Medicine can be a bit murkier… You see that a patient has consistently elevated blood pressures. You prescribe a medication. You bring him back in a month to recheck his blood pressure. If it’s improved, you’ve fixed the problem. If not, well… Was it the wrong medication? Did the patient take it correctly? It’s a little harder to draw a free body diagram in this case, but not impossible… It will just look a little different. Fortunately, successful physicians are usually savvy enough to ask the right questions to figure out where the problem truly lies—sort of a physical/psychosocial FBD, if you will. Once this has happened, the problem-solving model can kick back in.
Once your engineer/physician has identified her problem, she can start to think of different possible solutions. These can be wide-ranging. Sometimes they may involve existing technology, but sometimes a little outside-of-the-box thinking needs to happen. Some solutions may not involve physical technology, but they may instead focus on the environment of the problem. Controls and process workflows are often key factors that can wreak havoc in almost any case imaginable—can’t forget about those! This is the part where you can let your brain run a little wild. Creativity, experience and attention to detail all play a major role in the breadth and quality of the possible solutions generated. This may mean that some people are a little better at this than others, but idea generation is a skill that usually takes a little practice. Once you get the hang of it, the ideas will flow forth like Niagara Falls.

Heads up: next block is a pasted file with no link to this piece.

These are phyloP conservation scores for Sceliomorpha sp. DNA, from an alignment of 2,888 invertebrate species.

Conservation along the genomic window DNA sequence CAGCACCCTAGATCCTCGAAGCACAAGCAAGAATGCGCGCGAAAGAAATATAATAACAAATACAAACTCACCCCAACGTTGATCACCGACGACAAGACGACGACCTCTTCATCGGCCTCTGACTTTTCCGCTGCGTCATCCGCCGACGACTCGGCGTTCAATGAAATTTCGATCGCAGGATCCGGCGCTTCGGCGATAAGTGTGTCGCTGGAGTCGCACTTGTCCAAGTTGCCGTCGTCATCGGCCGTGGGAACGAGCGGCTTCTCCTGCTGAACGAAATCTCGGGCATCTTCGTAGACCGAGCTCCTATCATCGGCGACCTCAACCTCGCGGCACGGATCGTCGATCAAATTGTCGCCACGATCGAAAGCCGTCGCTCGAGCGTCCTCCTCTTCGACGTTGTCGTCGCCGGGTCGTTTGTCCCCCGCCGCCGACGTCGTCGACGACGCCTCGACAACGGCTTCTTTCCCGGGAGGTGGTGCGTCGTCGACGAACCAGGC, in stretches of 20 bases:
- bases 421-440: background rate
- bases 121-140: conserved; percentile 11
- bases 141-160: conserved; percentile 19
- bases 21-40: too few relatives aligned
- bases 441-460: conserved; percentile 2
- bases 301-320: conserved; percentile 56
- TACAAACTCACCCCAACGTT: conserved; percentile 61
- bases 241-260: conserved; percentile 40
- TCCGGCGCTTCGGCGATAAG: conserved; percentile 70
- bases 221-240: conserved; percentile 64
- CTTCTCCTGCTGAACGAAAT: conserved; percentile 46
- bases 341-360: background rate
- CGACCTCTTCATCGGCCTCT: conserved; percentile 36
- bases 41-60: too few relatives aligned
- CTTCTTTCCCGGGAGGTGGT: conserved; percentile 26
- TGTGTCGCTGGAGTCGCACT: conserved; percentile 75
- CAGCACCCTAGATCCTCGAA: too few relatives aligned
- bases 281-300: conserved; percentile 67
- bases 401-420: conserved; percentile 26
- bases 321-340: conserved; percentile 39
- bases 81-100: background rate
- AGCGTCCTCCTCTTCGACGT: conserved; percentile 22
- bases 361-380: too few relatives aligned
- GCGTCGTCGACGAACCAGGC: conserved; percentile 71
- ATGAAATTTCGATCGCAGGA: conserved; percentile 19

COMPARE & CONTRAST TIME
So engineers and physicians can both do these two steps, right? Easy enough. But there are a few key differences:
Let’s think about this first step IDENTIFY for just a moment:
- Engineers and Physicians are both able to identify problems
- Engineers and Physicians may each identify different problems at different times